Performers: Moon (Jack Chisnall and Joshua Dolphin) Photograph by: Steve Ullathorne Show: Moon Venue: Pleasance Courtyard (Attic) Promoter: Indie
Tell me about your Edinburgh show.
We’ve been told to make the show about our upbringing in bleak backwater towns – so it’s kind of like little sketches and characters but all filtered through our warped provincial sense of humour (instead of the usual upbeat, private school fare you get). Lots of fake blood.
Tell me about your first gig.
It was actually just 15 minutes we cobbled together to host a charity night. Jack (the taller one) tries to satisfy his massive liberal guilt complex by working for a lovely organisation called the Harinder Veriah Trust, which raises funds for two girls’ school in an impoverished region of Malaysia. So we thought we could put on a comedy show to raise money, and we did some nonsense at the top that seemed to go down okay. Sketches included one about the Monopoly man instigating a Donald Trump-style political coup against Woody and Buzz in Andy’s room. Never been performed since, thank you very much.
Do you have any rituals before going on stage?
We have never done a gig without the projector having some kind of meltdown just before the show start, so that’s something of a ritual now.
Tell me about your best and worst review.
A particularly scathing one from Bruce Dessau which said our white boiler suits were the most memorable thing about us. Pretty harsh given this was for an amateur sketch comedy competition final, in the first few months of working as an act – it’s not like we’d asked him to be there, and it’s not like he needed to pronounce that kind of judgement on us; we didn’t win and he could have just said something nondescript or neutral. That said, Chortle said we were good based on the same show, so I retract everything.
During this Edinburgh run, do you plan to read reviews of your show?
I think so – obvious bitterness aside, reviews are feedback. Even negative ones, once you’ve kind of gotten over the shock of them, do just inspire you to go away and be better. That Dessau one just made me really want to improve and develop the act. There’s a great Steve Martin quote: “Be so good they can’t ignore you”. Very American Dream-y but we cling to it.
How do you feel about reviewers generally?
Most of the time I say fair play to them. They’re only trying to earn a crust, and bad reviewers and reviews don’t last, ultimately. There’s a tide of opinion that’s much, much bigger than critics, and it’s important to remember that when weeping over your 2-that-reads-like-a-4 from Fringefudge.nz or whatever.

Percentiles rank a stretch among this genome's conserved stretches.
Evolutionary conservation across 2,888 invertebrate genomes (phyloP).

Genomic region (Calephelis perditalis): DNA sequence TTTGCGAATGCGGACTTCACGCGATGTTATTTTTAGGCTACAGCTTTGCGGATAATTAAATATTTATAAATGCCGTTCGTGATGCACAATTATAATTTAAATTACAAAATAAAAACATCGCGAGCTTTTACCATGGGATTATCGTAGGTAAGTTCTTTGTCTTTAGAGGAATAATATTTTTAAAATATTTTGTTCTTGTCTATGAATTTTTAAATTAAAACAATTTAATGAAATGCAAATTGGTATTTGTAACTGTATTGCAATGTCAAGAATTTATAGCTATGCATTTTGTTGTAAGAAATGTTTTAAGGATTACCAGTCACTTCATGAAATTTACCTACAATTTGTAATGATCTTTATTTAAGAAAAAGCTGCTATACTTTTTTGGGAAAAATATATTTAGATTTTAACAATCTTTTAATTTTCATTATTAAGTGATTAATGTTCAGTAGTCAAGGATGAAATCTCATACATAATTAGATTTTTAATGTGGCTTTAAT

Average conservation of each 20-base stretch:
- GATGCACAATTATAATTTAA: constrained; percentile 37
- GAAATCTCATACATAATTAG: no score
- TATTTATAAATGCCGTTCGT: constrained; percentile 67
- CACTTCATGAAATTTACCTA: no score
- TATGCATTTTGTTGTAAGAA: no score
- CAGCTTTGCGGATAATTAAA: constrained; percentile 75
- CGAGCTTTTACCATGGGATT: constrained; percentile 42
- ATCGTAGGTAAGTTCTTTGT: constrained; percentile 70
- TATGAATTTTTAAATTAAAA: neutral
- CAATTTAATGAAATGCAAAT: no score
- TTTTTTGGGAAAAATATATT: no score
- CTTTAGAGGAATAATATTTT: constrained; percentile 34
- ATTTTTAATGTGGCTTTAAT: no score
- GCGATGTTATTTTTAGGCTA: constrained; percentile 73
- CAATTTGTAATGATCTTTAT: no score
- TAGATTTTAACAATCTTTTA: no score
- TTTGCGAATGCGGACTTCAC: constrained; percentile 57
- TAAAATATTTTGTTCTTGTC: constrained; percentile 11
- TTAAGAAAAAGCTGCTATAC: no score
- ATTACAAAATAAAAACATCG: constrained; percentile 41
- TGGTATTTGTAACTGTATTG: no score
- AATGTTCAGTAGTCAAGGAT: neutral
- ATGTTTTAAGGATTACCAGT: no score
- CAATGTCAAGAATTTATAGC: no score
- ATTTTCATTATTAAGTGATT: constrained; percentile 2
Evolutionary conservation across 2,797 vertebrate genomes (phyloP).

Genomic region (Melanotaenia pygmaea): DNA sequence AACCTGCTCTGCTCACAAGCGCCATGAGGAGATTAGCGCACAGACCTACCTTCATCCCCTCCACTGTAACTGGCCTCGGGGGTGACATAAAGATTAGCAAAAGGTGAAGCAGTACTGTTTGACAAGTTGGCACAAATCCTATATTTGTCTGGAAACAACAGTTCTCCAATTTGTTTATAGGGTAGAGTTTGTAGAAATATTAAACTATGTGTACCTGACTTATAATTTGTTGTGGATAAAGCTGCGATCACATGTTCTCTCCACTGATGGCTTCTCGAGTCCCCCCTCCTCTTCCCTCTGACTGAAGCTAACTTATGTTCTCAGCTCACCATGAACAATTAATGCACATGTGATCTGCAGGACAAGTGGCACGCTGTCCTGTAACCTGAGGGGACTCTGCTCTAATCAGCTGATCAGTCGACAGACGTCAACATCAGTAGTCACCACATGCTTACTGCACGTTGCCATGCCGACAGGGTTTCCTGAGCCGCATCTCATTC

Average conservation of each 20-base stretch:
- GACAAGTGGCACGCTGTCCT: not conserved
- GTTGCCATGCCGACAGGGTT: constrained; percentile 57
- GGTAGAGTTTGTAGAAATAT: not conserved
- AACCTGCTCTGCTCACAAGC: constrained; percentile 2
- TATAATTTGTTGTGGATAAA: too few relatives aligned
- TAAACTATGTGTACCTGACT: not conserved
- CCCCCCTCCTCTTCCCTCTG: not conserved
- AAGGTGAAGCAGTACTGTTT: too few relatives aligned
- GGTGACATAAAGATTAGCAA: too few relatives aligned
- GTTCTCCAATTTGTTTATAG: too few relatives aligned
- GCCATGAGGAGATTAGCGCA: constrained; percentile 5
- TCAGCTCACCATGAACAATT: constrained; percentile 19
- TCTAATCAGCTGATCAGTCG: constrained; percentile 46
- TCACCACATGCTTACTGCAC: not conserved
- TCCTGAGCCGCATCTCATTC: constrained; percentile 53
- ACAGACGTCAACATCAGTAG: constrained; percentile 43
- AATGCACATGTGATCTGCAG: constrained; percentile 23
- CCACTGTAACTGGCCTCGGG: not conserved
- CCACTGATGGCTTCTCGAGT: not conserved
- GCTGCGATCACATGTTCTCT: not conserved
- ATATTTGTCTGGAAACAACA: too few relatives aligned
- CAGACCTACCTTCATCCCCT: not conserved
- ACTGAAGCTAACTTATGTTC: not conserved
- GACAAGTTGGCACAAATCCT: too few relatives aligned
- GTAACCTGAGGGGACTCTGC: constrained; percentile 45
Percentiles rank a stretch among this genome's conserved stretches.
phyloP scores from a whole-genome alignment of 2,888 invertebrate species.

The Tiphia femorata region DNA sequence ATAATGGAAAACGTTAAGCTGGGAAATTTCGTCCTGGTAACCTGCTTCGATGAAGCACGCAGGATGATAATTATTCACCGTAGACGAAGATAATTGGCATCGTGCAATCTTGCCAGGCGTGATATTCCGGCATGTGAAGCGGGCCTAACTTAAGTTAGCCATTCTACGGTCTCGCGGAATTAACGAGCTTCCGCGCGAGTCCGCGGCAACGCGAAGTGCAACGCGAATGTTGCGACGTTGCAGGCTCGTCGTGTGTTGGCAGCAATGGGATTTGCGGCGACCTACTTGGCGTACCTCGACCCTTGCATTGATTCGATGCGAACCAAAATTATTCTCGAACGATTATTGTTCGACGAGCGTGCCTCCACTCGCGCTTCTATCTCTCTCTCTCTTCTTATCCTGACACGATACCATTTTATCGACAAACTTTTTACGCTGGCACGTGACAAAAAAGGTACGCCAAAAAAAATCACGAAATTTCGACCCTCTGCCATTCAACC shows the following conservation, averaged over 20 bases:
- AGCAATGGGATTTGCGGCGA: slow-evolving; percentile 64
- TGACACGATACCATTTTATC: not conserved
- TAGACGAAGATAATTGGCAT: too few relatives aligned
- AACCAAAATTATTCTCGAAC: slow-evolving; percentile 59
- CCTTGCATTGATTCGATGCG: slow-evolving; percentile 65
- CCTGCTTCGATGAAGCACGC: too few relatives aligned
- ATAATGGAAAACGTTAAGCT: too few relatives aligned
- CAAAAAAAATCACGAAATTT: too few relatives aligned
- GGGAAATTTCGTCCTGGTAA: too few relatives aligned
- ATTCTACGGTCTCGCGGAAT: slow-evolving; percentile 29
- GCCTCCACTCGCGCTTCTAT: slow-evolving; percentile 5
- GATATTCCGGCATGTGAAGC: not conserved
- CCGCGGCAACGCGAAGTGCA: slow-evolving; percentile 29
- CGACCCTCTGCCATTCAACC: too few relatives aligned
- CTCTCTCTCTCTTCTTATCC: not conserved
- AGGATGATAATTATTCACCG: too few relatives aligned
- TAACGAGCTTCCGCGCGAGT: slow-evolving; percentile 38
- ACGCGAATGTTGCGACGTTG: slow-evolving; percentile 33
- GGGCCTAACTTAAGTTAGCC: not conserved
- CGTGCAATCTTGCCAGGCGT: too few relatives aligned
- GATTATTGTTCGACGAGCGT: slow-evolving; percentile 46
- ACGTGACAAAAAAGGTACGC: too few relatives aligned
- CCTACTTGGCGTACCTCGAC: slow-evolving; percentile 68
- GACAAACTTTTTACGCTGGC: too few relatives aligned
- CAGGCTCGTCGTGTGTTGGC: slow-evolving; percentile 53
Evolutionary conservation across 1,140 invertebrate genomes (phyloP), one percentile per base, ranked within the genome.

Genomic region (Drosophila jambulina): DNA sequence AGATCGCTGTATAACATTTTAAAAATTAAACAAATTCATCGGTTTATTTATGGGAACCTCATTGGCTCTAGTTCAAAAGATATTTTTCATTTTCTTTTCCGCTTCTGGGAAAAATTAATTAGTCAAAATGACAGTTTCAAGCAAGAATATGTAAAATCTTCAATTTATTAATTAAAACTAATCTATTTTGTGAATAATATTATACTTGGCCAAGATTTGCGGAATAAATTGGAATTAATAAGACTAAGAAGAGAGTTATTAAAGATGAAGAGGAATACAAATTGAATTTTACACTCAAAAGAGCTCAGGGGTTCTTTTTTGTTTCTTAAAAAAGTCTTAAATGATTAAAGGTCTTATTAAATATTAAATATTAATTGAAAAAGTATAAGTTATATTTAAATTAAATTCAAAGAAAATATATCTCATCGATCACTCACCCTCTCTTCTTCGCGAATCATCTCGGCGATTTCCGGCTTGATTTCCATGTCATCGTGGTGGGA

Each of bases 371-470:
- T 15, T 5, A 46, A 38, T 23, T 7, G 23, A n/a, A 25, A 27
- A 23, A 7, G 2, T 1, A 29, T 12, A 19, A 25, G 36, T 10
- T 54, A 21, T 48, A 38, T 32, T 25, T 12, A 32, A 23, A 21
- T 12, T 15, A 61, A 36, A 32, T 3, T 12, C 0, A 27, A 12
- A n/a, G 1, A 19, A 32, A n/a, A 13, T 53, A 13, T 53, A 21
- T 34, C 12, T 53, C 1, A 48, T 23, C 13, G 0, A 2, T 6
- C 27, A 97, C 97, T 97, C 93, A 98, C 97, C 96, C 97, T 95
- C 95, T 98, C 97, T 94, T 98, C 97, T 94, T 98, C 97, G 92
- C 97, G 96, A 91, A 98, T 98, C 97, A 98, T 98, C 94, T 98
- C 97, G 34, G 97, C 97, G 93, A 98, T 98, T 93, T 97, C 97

In April 2018, YouTube comedian, Markus Meechan (aka Count Dankula) was fined £800 for training his girlfriend’s pug dog to do a Nazi salute with its paw, in response to the phrase ‘Gas the Jews’. Do you believe Meechan committed a criminal offence, and why?
I don’t know whether it’s a criminal offence, I’m not a lawyer. But I object to it hugely for being distinctly unfunny – animals do spontaneous funny stuff all the time, but the joke of ‘look at the incongruence of this dumb animal doing a political thing’ is lost if you’ve spent countless man hours forcing the dog to do it, surely.
Are there any subjects that are not suitable for comedy?
I really don’t think so, but I’m possibly naive and privileged enough to not feel threatened by most jokes on most topics. It’s always about the joke itself I reckon – but have no doubt there’s folk out there who feel genuinely intimidated by certain kinds of joke getting laughs – and it’s all well and good me saying: “oh, don’t worry – over time, sound judgement will prevail and only the truly good jokes will be remembered”, because they want change now, which is fair enough. But I think it’s definitely possible to have good jokes about a controversial topic, particularly if they’ve been designed to poke fun at the right people.
Have you ever gone too far?
We actually don’t have any swears in our show, but we do have some gore and violence – so we’re an odd mix of clean-cut and dark: like Itchy and Scratchy or something. I occasionally worry what effect our more violent skits would have on someone who has had experience of being physically attacked. But again you surely just have to say it was in the service of a joke which wasn’t aiming to mock them or ‘punch down’ on them. Which I don’t think our jokes do. Honest.
Looking back over your time as a comedian, tell me about the best gig of your career.
Horribly, it was probably our first gig doing that charity event. Almost everything landed, and we often had to stand around waiting for people to stop laughing. When you’re trying something for the first time, you do it so innocently and genuinely that audiences pick up on it and trust you, and enjoy what you’re doing. On the Time versus Acclaim graph, there really is a ‘beginner’s luck’ spike at the early stages of an act I think – followed by a horrid valley of mediocrity when you start to overthink things, become derivative, until you finally work your way back to the calm stage presence you had on your first go anyway.